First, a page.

11-rhythms%20%26%20seasonal%20breeding

11-rhythms%20%26%20seasonal%20breeding - Biological rhythms...

Info icon This preview shows pages 1–13. Sign up to view the full content.

View Full Document Right Arrow Icon
Biological rhythms and seasonal reproduction.
Image of page 1

Info iconThis preview has intentionally blurred sections. Sign up to view the full version.

View Full Document Right Arrow Icon
Many species breed only at certain times of year – in order to give birth when ample food is available Breed during the summer Stop breeding when days get short in fall Spontaneous recovery in the spring the summer Hamsters:
Image of page 2
Quite a few seasonal rhythms are cued by photoperiod (day length), because photoperiod is the single most reliable environmental index of seasonal change. Days are longer in the summer than in the winter, and animals can detect these differences in photoperiod. Maine NC Peru The further you live from the equator, the greater the difference between summer and winter.
Image of page 3

Info iconThis preview has intentionally blurred sections. Sign up to view the full version.

View Full Document Right Arrow Icon
Reproduction Before artificial lighting Energy balance Some species fatten in preparation for winter, others lose weight Depression – seasonal affective disorder. Some seasonal rhythms cued by photoperiod (day length): – maybe humans, too.
Image of page 4
Animals use circadian rhythms to keep track of day length. (circa = around, dies = day) Level of some physiological variable τ ( The two important parts of any rhythm are the amplitude (how much it changes) and the period (time required for a full cycle, τ ). For circadian rhythms, τ ≈ 24 hours.
Image of page 5

Info iconThis preview has intentionally blurred sections. Sign up to view the full version.

View Full Document Right Arrow Icon
They are approximately ( not exactly ) 24 hours in length, τ ≈ 24 hr. Properties of circadian rhythms: They are endogenous – generated from within the animal – not by external events.
Image of page 6
DAY NIGHT Measuring daily activity patterns in hamsters. Hamsters are nocturnal active at night. Animals that are active during the day are diurnal .
Image of page 7

Info iconThis preview has intentionally blurred sections. Sign up to view the full version.

View Full Document Right Arrow Icon
If running wheel activity reflects a circadian rhythm, then it should persist in constant conditions. If running wheel activity reflects a circadian rhythm, then the period should be roughly, but not exactly , 24 hours. constant darkness And it does. And it is. τ > 24 τ = 24 constant conditions day & night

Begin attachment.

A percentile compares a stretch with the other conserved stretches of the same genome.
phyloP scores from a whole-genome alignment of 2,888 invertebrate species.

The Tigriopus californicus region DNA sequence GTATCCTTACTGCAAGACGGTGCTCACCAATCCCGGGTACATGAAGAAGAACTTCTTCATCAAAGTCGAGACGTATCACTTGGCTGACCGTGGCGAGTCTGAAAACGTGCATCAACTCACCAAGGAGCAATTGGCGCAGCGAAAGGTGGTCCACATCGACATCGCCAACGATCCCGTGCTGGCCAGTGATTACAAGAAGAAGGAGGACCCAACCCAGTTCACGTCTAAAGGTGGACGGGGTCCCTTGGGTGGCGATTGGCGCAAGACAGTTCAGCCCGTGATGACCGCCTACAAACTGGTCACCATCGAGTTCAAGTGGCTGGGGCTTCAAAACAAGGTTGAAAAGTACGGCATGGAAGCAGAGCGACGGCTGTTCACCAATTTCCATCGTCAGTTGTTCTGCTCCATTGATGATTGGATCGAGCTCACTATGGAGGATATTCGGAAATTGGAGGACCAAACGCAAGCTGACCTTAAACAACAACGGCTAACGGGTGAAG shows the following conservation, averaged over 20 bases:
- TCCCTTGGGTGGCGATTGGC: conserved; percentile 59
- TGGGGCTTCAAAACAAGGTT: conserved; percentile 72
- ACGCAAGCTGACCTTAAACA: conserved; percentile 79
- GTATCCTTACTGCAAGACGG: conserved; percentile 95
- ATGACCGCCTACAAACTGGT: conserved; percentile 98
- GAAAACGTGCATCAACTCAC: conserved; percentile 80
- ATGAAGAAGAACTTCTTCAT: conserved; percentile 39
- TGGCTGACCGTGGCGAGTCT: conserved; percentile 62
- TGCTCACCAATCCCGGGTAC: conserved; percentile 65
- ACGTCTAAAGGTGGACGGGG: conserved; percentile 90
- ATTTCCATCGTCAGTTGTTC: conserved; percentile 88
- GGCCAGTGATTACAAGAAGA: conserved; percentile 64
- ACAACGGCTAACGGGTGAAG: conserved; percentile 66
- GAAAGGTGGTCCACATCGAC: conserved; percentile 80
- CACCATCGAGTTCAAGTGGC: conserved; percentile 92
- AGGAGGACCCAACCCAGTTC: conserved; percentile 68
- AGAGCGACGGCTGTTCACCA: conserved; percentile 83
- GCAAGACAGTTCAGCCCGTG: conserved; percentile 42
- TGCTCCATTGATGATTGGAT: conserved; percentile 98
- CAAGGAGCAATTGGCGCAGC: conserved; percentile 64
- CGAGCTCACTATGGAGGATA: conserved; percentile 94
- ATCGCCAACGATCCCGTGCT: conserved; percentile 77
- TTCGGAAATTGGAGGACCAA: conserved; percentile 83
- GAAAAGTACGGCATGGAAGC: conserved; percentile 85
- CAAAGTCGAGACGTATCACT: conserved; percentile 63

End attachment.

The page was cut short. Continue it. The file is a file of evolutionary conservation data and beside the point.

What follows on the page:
Image of page 8
Another example: Resetting the light-dark cycle phase-shifts the running rhythm Reentrainment Activity free runs in constant conditions, and B is always close to 24 hr, e.g ., 23.9 < B >24.1 In constant conditions, activity free-runs and τ is always close to 24 hr, e.g ., 23.9 < τ >24.1 τ >24.1
Image of page 9

Info iconThis preview has intentionally blurred sections. Sign up to view the full version.

View Full Document Right Arrow Icon
Humans have daily rhythms, too. And some of them are circadian.
Image of page 10
So where is it? It turns out that we have little clocks all over our bodies, but the biggie (the master clock) is in the suprachiasmatic nucleus (SCN) of the hypo- thalamus. OK we have this internal endogenous clock . . .
Image of page 11

Info iconThis preview has intentionally blurred sections. Sign up to view the full version.

View Full Document Right Arrow Icon
What’s the evidence that the SCN is the master clock? 1. If you lesion the SCN, animals become arrhythmic. They run at all different times of day with no organized pattern.
Image of page 12
Image of page 13
This is the end of the preview. Sign up to access the rest of the document.

{[ snackBarMessage ]}

What students are saying

  • Left Quote Icon

    As a current student on this bumpy collegiate pathway, I stumbled upon Course Hero, where I can find study resources for nearly all my courses, get online help from tutors 24/7, and even share my old projects, papers, and lecture notes with other students.

    Student Picture

    Kiran Temple University Fox School of Business ‘17, Course Hero Intern

  • Left Quote Icon

    I cannot even describe how much Course Hero helped me this summer. It’s truly become something I can always rely on and help me. In the end, I was not only able to survive summer classes, but I was able to thrive thanks to Course Hero.

    Student Picture

    Dana University of Pennsylvania ‘17, Course Hero Intern

  • Left Quote Icon

    The ability to access any university’s resources through Course Hero proved invaluable in my case. I was behind on Tulane coursework and actually used UCLA’s materials to help me move forward and get everything together on time.

    Student Picture

    Jill Tulane University ‘16, Course Hero Intern